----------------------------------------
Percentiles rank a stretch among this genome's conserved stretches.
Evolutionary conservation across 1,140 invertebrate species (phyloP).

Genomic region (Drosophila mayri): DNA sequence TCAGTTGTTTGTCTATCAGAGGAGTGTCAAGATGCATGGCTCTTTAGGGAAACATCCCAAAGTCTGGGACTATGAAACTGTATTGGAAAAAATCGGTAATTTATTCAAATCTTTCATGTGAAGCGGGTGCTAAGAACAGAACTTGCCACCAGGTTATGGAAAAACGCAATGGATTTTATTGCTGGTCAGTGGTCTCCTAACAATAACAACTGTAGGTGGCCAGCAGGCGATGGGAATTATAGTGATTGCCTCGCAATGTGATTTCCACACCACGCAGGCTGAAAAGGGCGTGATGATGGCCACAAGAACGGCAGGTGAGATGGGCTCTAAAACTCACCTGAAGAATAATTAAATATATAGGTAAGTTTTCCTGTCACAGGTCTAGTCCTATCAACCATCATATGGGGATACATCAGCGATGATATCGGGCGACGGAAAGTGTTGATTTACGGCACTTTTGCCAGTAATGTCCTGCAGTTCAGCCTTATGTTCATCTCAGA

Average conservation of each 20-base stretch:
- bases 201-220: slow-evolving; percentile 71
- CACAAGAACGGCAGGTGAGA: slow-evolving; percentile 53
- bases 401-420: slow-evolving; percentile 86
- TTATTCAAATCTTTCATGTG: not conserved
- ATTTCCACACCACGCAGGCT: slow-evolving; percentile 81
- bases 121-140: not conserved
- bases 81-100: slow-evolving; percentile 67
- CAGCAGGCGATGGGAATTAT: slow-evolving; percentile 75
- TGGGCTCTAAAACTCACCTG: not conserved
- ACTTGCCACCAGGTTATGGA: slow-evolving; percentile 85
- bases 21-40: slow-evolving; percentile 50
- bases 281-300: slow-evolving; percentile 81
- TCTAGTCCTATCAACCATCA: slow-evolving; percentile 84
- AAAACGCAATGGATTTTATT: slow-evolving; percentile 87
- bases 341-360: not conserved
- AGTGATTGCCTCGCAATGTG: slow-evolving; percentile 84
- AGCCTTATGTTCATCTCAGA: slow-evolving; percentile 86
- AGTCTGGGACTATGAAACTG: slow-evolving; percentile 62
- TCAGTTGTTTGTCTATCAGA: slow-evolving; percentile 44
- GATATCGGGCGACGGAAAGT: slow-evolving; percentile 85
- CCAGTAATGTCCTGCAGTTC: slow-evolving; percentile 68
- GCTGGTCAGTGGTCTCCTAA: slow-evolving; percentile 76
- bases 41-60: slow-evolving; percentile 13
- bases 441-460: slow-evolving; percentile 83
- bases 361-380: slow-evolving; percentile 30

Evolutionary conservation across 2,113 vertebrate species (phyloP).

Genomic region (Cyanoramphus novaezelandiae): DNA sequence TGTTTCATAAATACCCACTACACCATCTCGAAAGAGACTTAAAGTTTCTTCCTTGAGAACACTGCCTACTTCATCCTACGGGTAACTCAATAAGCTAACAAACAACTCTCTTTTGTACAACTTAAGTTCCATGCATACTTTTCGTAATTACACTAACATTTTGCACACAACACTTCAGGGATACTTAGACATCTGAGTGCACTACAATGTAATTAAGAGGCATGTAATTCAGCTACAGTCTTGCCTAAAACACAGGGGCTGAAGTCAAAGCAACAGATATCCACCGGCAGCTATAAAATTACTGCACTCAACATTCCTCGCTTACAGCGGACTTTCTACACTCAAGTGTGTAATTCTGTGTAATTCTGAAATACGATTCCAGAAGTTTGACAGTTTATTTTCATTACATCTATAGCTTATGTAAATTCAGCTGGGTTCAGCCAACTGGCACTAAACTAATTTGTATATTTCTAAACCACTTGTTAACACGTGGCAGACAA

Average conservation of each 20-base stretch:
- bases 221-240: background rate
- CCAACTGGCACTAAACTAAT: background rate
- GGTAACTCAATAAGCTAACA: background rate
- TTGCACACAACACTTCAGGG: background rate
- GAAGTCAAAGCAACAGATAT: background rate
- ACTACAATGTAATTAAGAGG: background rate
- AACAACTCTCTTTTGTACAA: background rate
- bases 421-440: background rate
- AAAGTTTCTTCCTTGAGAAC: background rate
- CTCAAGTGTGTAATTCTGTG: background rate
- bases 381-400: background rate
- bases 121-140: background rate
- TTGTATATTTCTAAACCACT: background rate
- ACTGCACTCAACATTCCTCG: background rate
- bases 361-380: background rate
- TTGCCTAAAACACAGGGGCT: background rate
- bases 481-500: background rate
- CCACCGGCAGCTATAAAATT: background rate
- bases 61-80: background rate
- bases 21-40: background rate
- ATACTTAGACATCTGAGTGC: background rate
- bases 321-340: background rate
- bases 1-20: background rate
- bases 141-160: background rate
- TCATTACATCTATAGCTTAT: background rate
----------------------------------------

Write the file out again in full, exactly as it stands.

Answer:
Percentiles rank a stretch among this genome's conserved stretches.
Evolutionary conservation across 1,140 invertebrate species (phyloP).

Genomic region (Drosophila mayri): DNA sequence TCAGTTGTTTGTCTATCAGAGGAGTGTCAAGATGCATGGCTCTTTAGGGAAACATCCCAAAGTCTGGGACTATGAAACTGTATTGGAAAAAATCGGTAATTTATTCAAATCTTTCATGTGAAGCGGGTGCTAAGAACAGAACTTGCCACCAGGTTATGGAAAAACGCAATGGATTTTATTGCTGGTCAGTGGTCTCCTAACAATAACAACTGTAGGTGGCCAGCAGGCGATGGGAATTATAGTGATTGCCTCGCAATGTGATTTCCACACCACGCAGGCTGAAAAGGGCGTGATGATGGCCACAAGAACGGCAGGTGAGATGGGCTCTAAAACTCACCTGAAGAATAATTAAATATATAGGTAAGTTTTCCTGTCACAGGTCTAGTCCTATCAACCATCATATGGGGATACATCAGCGATGATATCGGGCGACGGAAAGTGTTGATTTACGGCACTTTTGCCAGTAATGTCCTGCAGTTCAGCCTTATGTTCATCTCAGA

Average conservation of each 20-base stretch:
- bases 201-220: slow-evolving; percentile 71
- CACAAGAACGGCAGGTGAGA: slow-evolving; percentile 53
- bases 401-420: slow-evolving; percentile 86
- TTATTCAAATCTTTCATGTG: not conserved
- ATTTCCACACCACGCAGGCT: slow-evolving; percentile 81
- bases 121-140: not conserved
- bases 81-100: slow-evolving; percentile 67
- CAGCAGGCGATGGGAATTAT: slow-evolving; percentile 75
- TGGGCTCTAAAACTCACCTG: not conserved
- ACTTGCCACCAGGTTATGGA: slow-evolving; percentile 85
- bases 21-40: slow-evolving; percentile 50
- bases 281-300: slow-evolving; percentile 81
- TCTAGTCCTATCAACCATCA: slow-evolving; percentile 84
- AAAACGCAATGGATTTTATT: slow-evolving; percentile 87
- bases 341-360: not conserved
- AGTGATTGCCTCGCAATGTG: slow-evolving; percentile 84
- AGCCTTATGTTCATCTCAGA: slow-evolving; percentile 86
- AGTCTGGGACTATGAAACTG: slow-evolving; percentile 62
- TCAGTTGTTTGTCTATCAGA: slow-evolving; percentile 44
- GATATCGGGCGACGGAAAGT: slow-evolving; percentile 85
- CCAGTAATGTCCTGCAGTTC: slow-evolving; percentile 68
- GCTGGTCAGTGGTCTCCTAA: slow-evolving; percentile 76
- bases 41-60: slow-evolving; percentile 13
- bases 441-460: slow-evolving; percentile 83
- bases 361-380: slow-evolving; percentile 30

Evolutionary conservation across 2,113 vertebrate species (phyloP).

Genomic region (Cyanoramphus novaezelandiae): DNA sequence TGTTTCATAAATACCCACTACACCATCTCGAAAGAGACTTAAAGTTTCTTCCTTGAGAACACTGCCTACTTCATCCTACGGGTAACTCAATAAGCTAACAAACAACTCTCTTTTGTACAACTTAAGTTCCATGCATACTTTTCGTAATTACACTAACATTTTGCACACAACACTTCAGGGATACTTAGACATCTGAGTGCACTACAATGTAATTAAGAGGCATGTAATTCAGCTACAGTCTTGCCTAAAACACAGGGGCTGAAGTCAAAGCAACAGATATCCACCGGCAGCTATAAAATTACTGCACTCAACATTCCTCGCTTACAGCGGACTTTCTACACTCAAGTGTGTAATTCTGTGTAATTCTGAAATACGATTCCAGAAGTTTGACAGTTTATTTTCATTACATCTATAGCTTATGTAAATTCAGCTGGGTTCAGCCAACTGGCACTAAACTAATTTGTATATTTCTAAACCACTTGTTAACACGTGGCAGACAA

Average conservation of each 20-base stretch:
- bases 221-240: background rate
- CCAACTGGCACTAAACTAAT: background rate
- GGTAACTCAATAAGCTAACA: background rate
- TTGCACACAACACTTCAGGG: background rate
- GAAGTCAAAGCAACAGATAT: background rate
- ACTACAATGTAATTAAGAGG: background rate
- AACAACTCTCTTTTGTACAA: background rate
- bases 421-440: background rate
- AAAGTTTCTTCCTTGAGAAC: background rate
- CTCAAGTGTGTAATTCTGTG: background rate
- bases 381-400: background rate
- bases 121-140: background rate
- TTGTATATTTCTAAACCACT: background rate
- ACTGCACTCAACATTCCTCG: background rate
- bases 361-380: background rate
- TTGCCTAAAACACAGGGGCT: background rate
- bases 481-500: background rate
- CCACCGGCAGCTATAAAATT: background rate
- bases 61-80: background rate
- bases 21-40: background rate
- ATACTTAGACATCTGAGTGC: background rate
- bases 321-340: background rate
- bases 1-20: background rate
- bases 141-160: background rate
- TCATTACATCTATAGCTTAT: background rate